variations from 6V up to 13V seen in the wild), and without much in the
way of drive capability. Using this to control custom hardware would
probably be an exercise in frustration and kind of pointless in
comparison to using parallel hardware, which at least has more typical
logic voltage levels.

-Peter

Nov 28 '05 #9

P: n/a
Peter Hansen <pe***@engcorp.com> wrote in
news:ma***************************************@pyt hon.org:

All true, but then Jay might get into electrical compatibility issues,
and may not realize that the output levels of RS-232 serial hardware
are not simply 0 and 5V levels, but rather +9V (or so) and -9V (and
with variations from 6V up to 13V seen in the wild), and without much
in the way of drive capability. Using this to control custom hardware
would probably be an exercise in frustration and kind of pointless in
comparison to using parallel hardware, which at least has more typical
logic voltage levels.


You can get ICs that convert RS232 to TTL voltage levels.
Nov 28 '05 #10

P: n/a
Hi,

Some of it should be doable on windows:
http://msdn.microsoft.com/library/de...mmfunction.asp

Yet this might require a new wrapper module for I am not sure what the
current interface lets you do.

Not sure about Linux.

Regards;

Philippe



On Fri, 25 Nov 2005 13:25:44 -0800, ja*****@gmail.com wrote:
I want to write to the pins of an RS232 without using the serial
protocol. The use would be every pin could act to complete a circuit
in customized hardware. I could use python to communicate serially to
a BASIC stamp or a Javelin stamp and then use the stamp to set however
many pins as 0's or 1's but should it be that hard to do with python.
I've looked through how python does serial with the "serial" module but
it just uses Java's javax.comm libraries. Is there anyway to do very
low level device writing to COM ports?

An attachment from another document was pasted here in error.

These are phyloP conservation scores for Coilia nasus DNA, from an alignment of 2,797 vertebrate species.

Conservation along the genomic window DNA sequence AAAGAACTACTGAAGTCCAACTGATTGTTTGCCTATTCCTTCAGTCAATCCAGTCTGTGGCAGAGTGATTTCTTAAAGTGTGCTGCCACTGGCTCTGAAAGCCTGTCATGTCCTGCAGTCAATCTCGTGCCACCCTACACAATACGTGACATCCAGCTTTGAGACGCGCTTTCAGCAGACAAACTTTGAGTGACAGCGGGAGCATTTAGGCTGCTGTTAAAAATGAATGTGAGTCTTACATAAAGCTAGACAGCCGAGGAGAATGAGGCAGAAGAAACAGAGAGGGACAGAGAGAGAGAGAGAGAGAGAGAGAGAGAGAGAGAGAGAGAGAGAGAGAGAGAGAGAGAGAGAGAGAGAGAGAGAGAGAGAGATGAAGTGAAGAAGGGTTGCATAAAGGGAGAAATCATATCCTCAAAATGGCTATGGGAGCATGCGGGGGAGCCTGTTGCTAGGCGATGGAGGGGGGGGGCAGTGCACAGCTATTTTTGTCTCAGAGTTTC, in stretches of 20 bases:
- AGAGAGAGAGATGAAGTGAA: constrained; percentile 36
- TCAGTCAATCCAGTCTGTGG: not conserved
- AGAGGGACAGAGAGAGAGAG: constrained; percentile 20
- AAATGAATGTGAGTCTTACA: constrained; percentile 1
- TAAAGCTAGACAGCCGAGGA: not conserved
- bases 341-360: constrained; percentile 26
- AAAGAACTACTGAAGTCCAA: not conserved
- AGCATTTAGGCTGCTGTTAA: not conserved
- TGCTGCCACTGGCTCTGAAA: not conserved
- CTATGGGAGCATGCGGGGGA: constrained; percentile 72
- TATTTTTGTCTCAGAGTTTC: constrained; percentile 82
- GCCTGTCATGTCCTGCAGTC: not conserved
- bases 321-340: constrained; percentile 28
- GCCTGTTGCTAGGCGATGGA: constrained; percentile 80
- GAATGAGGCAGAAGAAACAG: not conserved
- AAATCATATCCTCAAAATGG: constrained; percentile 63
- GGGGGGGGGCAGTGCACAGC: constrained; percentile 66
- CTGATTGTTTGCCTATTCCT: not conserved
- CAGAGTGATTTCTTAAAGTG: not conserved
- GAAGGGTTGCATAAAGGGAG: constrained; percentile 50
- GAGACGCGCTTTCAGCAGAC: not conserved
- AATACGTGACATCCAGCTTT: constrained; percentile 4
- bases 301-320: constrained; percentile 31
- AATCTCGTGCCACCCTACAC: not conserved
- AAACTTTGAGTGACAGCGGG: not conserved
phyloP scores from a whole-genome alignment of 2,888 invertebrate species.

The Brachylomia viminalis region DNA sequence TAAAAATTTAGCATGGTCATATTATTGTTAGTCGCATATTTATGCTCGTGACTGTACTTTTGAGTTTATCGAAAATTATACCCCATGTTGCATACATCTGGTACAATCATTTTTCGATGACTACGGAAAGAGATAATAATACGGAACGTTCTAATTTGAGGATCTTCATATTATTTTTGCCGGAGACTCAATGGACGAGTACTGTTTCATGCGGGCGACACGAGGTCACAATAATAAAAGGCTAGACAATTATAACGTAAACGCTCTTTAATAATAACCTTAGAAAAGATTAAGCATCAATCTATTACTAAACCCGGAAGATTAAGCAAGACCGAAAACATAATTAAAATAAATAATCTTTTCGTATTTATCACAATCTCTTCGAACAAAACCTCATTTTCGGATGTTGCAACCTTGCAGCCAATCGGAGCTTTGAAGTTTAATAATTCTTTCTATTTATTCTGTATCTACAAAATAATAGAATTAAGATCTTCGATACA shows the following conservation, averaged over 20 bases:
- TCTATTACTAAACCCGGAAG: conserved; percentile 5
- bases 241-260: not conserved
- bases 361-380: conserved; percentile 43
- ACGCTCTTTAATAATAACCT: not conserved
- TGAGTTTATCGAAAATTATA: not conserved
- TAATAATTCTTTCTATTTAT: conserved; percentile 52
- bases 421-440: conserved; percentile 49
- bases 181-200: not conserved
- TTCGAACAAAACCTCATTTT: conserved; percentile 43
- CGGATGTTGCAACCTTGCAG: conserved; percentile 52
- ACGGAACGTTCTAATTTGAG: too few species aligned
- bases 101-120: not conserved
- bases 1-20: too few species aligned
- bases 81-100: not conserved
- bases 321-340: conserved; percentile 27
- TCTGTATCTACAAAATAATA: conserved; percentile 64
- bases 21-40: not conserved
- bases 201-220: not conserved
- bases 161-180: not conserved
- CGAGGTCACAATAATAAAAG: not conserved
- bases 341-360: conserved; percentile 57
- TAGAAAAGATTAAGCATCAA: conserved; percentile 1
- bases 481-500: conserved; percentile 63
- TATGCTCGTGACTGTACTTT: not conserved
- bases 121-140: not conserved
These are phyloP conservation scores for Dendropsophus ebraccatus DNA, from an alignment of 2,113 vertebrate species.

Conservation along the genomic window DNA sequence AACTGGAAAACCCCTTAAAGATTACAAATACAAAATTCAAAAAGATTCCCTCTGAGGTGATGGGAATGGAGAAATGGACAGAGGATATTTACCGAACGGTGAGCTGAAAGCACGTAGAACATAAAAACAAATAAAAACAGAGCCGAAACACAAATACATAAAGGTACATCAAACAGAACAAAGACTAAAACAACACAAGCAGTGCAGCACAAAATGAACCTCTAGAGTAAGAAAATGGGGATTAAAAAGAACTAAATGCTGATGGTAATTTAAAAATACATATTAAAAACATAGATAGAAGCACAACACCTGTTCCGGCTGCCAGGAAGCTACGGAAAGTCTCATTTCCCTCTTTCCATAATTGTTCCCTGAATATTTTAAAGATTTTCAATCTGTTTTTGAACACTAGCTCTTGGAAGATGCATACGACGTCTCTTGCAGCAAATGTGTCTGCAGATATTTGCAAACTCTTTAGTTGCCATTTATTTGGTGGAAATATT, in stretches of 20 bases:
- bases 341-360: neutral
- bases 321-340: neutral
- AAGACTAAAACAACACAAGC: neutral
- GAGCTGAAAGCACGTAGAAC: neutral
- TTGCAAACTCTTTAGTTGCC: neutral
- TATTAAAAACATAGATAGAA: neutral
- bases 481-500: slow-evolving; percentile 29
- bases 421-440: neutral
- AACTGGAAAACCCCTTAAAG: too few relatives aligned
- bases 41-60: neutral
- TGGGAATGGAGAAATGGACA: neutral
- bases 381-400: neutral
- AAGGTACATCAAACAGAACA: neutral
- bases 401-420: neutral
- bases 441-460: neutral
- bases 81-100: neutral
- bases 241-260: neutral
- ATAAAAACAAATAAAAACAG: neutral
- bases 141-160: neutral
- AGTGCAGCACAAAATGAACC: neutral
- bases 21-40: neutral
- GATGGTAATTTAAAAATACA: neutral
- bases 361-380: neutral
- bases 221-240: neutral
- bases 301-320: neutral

In summary I'm looking for something like:
ser = serial.Serial(0)
ser.pin0 = 1
ser.pin1 = 1
ser.pin2 = 1
....
or
ser.write('0xFF')
which would set 8 pins on the RS232 cable to 1's


Nov 28 '05 #11

P: n/a
Richard Brodie <R.******@rl.ac.uk> wrote:
If you just need one or two signals, then it might be practical to use one
of the control lines, and PySerial supports this (UPS monitoring software
often works this way).


I've done this many times (not with PySerial) for misc sensors.

With PySerial you can read 4 pins (ie 4 inputs)

getCD(self)
Read terminal status line: Carrier Detect

getCTS(self)
Read terminal status line: Clear To Send

getDSR(self)
Read terminal status line: Data Set Ready

getRI(self)
Read terminal status line: Ring Indicator

and set two outputs

setDTR(self, on=1)
Set terminal status line: Data Terminal Ready

setRTS(self, on=1)
Set terminal status line: Request To Send

Other than those 6 that you have Rx, Tx and Ground which you can't use
for logic, on a standard 9-way PC serial port.

You need to set the serial port up not to do automatic handshaking
first (eg setDsrDtr() & setRtsCts())

RS232 levels are +/- 12V, though a lot of computers only generate +/-
5V. The threshold is +/- 3V IIRC.

--